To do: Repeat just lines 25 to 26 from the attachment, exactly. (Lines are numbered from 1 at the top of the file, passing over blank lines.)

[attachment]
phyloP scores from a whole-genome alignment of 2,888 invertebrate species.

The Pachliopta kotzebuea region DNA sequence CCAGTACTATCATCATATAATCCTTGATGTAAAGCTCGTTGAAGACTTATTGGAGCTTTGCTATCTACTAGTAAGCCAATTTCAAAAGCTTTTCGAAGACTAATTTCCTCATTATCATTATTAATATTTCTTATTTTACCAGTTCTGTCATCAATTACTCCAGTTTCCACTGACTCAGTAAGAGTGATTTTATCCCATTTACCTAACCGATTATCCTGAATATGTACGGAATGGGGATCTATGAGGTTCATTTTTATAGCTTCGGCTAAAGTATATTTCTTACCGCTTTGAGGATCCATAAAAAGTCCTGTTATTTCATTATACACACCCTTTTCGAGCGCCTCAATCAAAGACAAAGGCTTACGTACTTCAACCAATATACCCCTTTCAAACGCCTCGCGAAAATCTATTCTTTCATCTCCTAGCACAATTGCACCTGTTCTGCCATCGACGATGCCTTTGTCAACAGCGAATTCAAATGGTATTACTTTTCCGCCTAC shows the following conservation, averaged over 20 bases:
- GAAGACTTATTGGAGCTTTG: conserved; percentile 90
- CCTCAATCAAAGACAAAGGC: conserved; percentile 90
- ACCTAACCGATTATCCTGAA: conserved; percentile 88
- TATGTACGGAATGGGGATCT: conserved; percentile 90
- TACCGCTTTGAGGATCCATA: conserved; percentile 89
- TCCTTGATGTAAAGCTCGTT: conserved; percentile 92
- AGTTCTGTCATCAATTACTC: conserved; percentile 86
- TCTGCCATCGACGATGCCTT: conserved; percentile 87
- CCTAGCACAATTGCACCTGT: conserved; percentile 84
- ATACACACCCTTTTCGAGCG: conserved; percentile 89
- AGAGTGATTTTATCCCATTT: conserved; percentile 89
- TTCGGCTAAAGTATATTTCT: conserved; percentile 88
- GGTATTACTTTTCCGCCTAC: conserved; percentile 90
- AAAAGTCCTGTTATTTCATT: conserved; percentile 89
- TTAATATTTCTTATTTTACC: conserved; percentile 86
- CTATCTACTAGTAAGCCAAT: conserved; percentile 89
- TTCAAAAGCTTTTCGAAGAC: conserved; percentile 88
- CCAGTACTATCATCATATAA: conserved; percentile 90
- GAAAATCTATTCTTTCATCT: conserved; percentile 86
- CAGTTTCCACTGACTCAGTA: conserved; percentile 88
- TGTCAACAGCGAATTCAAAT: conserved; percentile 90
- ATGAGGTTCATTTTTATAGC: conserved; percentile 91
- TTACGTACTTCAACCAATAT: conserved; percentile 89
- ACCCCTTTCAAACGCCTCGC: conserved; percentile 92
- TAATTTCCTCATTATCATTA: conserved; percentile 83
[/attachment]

- TTACGTACTTCAACCAATAT: conserved; percentile 89
- ACCCCTTTCAAACGCCTCGC: conserved; percentile 92